Metaverse Web3Memorial Stones for Remember, an ecosystem that allows users to mint mementos of important life events. Source: Remember.

In Wild World, Kabuguera envisions how these spaces will take shape. The memorial spaces will be tall “cathedral-like”, with symbols related to the sky and light, she said.

“Remembrance is no longer just about burial, but about celebrating the growth of life,” she said.

The Ethics of Digital Life After Death

Digital graveyards are only part of what will happen after digital death. A more pressing question is: what will happen to our data and digital assets?

According to Yat Siu, co-founder and executive chairman of Animoca Brands, we are still in the early stages of discussions. He shared that people thinking about these things are more concerned with “how to transfer custody of assets to heirs than managing metaverse identities”. Xiao said:

“In the Metaverse, your digital personality can still have influence and influence even if it is no longer under your control. In fact, a digital personality can become more influential and valuable after its physical death.”

Marja Konttinen, director of marketing at the Decentraland Foundation, the founding organization of the Decentraland metaverse, said virtual worlds are often seen as “things of the future”; however, they can also be a powerful tool, like a window into the past.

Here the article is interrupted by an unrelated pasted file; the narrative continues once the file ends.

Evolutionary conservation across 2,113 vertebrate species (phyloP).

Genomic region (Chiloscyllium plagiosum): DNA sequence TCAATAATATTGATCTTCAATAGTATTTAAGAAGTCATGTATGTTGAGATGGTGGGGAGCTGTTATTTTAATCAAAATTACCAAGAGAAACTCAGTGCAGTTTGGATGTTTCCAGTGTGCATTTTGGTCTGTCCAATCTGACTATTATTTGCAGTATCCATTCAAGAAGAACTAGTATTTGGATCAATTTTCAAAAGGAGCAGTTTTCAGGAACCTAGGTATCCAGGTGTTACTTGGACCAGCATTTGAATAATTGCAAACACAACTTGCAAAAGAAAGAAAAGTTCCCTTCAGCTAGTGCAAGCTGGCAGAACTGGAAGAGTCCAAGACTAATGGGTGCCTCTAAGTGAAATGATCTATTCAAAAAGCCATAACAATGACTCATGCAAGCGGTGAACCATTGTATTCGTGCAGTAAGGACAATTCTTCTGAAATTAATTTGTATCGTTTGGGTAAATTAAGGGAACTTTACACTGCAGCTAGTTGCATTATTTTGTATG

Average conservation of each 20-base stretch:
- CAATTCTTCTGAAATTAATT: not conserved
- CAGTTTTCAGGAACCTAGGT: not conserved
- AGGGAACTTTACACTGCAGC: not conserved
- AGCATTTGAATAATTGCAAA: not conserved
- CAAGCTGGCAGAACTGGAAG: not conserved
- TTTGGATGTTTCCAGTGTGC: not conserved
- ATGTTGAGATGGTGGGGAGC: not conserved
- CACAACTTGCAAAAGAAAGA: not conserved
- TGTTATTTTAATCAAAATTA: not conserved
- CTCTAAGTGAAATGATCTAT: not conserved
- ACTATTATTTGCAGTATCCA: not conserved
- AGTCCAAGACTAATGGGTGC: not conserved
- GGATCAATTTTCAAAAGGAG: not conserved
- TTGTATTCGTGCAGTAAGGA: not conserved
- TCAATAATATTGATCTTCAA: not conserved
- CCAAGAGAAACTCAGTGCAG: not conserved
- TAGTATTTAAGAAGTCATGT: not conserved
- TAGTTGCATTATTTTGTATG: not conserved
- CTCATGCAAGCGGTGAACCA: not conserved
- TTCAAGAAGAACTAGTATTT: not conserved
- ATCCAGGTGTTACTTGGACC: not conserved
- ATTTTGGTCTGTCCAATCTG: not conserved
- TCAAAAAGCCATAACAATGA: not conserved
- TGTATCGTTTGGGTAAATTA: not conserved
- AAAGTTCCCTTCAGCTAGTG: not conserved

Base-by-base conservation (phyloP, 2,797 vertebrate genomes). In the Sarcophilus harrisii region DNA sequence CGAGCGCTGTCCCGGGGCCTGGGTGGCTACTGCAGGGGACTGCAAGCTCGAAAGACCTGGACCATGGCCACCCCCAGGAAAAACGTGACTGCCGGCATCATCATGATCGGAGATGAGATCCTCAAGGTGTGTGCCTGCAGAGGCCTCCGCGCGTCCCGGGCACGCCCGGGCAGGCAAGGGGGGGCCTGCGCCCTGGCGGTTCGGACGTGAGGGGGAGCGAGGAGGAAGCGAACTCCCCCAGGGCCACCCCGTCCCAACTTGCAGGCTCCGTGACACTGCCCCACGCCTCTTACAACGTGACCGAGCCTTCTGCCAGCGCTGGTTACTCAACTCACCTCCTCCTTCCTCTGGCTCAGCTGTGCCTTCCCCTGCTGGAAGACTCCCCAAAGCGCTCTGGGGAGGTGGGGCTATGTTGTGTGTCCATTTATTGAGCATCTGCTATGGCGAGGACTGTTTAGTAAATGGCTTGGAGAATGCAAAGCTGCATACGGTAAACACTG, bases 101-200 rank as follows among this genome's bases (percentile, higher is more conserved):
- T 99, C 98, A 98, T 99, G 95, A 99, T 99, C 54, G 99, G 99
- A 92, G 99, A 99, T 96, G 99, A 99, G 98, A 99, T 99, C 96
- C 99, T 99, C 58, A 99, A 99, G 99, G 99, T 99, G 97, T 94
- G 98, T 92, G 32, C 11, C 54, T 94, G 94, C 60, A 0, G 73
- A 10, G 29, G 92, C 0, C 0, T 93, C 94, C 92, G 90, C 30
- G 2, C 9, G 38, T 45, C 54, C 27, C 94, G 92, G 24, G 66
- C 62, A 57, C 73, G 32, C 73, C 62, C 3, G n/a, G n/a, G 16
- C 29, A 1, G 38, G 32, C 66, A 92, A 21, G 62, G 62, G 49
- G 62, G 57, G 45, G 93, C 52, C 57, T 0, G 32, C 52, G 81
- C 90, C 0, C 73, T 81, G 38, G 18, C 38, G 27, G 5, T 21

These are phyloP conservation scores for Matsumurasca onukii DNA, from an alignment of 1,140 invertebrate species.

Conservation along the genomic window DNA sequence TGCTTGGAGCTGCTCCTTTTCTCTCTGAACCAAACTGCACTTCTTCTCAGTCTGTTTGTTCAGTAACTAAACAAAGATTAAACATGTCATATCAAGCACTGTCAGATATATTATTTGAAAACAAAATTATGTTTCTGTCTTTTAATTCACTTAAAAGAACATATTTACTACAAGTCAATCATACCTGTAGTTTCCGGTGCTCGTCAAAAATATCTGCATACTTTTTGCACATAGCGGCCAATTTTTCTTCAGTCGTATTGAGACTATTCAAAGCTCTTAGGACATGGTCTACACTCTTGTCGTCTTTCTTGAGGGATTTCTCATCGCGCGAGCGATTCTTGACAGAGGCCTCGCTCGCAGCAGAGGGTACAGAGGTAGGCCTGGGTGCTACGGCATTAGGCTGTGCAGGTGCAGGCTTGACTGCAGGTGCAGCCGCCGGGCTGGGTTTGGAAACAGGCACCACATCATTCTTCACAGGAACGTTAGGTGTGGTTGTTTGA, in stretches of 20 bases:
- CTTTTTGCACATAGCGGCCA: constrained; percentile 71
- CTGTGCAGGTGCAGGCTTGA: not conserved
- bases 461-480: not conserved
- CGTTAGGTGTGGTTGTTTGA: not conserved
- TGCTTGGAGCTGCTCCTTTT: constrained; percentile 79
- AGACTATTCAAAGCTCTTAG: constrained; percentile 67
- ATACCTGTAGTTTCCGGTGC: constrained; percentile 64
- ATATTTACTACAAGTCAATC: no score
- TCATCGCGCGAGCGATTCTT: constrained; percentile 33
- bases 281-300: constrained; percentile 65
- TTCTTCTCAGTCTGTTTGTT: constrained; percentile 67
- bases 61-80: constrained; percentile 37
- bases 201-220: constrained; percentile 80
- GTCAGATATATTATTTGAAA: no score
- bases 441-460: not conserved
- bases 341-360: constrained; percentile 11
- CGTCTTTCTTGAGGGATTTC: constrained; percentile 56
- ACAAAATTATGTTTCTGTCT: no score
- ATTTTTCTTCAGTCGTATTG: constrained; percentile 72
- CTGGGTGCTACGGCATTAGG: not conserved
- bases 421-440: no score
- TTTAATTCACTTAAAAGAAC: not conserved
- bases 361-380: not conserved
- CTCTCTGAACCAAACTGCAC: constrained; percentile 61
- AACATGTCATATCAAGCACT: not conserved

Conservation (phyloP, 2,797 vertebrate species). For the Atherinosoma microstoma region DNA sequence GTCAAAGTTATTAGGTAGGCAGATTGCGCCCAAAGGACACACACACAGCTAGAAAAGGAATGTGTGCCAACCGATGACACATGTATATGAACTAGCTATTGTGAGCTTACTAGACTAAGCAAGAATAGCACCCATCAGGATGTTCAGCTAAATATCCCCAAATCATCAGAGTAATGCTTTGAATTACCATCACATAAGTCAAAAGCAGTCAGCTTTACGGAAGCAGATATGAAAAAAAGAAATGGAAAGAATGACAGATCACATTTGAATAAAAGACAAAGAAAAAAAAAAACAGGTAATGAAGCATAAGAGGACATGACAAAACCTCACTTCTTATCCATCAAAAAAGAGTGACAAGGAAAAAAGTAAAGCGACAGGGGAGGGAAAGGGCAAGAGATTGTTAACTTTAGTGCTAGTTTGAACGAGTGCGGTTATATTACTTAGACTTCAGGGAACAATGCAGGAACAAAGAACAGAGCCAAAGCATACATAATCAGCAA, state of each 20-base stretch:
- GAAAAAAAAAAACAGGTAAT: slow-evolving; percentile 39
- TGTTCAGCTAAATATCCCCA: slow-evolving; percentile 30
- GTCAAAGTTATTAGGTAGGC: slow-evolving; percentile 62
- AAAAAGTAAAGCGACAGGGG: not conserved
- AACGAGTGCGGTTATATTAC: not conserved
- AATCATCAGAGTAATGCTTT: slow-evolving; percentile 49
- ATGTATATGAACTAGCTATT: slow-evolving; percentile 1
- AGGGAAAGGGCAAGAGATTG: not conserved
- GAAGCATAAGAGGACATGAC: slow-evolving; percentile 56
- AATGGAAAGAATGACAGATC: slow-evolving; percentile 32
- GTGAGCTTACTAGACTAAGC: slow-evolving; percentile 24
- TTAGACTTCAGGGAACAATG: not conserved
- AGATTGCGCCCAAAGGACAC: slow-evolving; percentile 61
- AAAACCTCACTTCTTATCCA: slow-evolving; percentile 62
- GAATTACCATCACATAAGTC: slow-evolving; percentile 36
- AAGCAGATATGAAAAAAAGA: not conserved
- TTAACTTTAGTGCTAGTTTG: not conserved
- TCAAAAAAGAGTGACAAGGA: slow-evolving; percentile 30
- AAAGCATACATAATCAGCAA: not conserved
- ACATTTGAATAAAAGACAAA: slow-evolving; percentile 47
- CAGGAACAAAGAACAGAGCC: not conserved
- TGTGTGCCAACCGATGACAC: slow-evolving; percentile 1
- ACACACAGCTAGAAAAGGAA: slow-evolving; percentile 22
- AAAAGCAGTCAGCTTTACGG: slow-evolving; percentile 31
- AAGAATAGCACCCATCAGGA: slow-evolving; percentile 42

Konttinen emphasized that digital twins that survive the user’s physical death could raise ethical questions similar to those surrounding artificial intelligence or deepfakes.

“This certainly opens up the possibility of creating a permanent virtual mausoleum of our memories and experiences, possibly in the form of NPCs (non-player characters) that look and talk like us and live forever in the metaverse.”

“Sarno Technology” and “Relic”

Death in a digital reality has melded emerging technology with older research fields surrounding death and grief.

Cole Imperi was an anatomist—an expert in death, departure, grief and loss, derived from the Greek word for death, “thanatos”—and founder of the American Seminary. She told reporters that there is a subfield in neurology called “thano technology” that focuses on the intersection of her field and technology.

Digital spaces, she says, can offer more ways to “seamlessly connect the dead with the living” in a way that physical spaces can’t:

“The digital afterlife presents more opportunities to keep in touch with our departed loved ones and, I believe, the best opportunity to make progress in the way we honor and remember your loved ones.”

In 2009, Imperi even coined the term “remains,” referring to what remains of people after they die in the digital world. Imperi helps run ThanaLab, which tracks “patterns of online memorialization and developments related to user deaths.”

Digital death of users is becoming more common, she said, and it was only natural to bring this aspect of our real lives into the digital space.

Do we have an answer?

The Metaverse has been around for a long time. American science fiction writer Neal Stephenson first coined the term Metaverse in 1992, predating even any foundation we have today.

That said, even now, as we have more tangible ideas about the Metaverse and its possibilities, it’s still in its infancy. This means that concepts important to humans that have a place in the physical world, such as death, are still taking shape in digital form.

Digital architects like Mariana Cabugueira are now reimagining the future of digital graveyards, and researchers like Cole Imperi are tracking the digital remains of human life online.

Maybe we still don’t know what happens after death; however, in the Metaverse, we’re getting closer to the answer.

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As reported by Cointelegraph